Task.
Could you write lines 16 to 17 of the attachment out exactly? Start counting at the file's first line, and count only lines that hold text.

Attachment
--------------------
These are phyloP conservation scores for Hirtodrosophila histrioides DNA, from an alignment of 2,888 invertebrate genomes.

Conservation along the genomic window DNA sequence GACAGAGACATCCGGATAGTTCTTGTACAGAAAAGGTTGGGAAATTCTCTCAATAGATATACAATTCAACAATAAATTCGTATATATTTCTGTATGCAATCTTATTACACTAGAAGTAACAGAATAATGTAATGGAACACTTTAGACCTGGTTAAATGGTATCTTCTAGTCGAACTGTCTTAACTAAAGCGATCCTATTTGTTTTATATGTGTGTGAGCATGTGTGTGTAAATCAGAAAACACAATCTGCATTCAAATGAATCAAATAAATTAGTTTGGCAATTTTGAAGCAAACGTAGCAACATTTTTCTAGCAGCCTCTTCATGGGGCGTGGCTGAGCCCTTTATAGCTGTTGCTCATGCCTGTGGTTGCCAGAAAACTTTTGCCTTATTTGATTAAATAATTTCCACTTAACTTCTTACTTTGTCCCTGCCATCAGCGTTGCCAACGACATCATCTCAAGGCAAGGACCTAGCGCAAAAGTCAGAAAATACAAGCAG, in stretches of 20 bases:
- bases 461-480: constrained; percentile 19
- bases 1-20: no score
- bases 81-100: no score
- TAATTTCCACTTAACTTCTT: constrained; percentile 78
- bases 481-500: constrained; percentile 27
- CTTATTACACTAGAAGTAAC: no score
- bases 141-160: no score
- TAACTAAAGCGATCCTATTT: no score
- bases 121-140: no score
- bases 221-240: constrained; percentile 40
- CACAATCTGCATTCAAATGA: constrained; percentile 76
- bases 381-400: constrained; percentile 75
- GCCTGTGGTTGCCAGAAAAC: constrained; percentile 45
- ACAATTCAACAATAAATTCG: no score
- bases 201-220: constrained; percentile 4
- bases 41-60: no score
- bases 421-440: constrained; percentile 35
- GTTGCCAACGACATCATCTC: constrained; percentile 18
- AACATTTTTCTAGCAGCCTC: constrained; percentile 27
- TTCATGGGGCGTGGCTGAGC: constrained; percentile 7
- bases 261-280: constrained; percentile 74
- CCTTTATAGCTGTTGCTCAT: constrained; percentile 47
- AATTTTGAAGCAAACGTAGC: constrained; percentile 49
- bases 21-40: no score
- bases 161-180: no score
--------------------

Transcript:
- ACAATTCAACAATAAATTCG: no score
- bases 201-220: constrained; percentile 4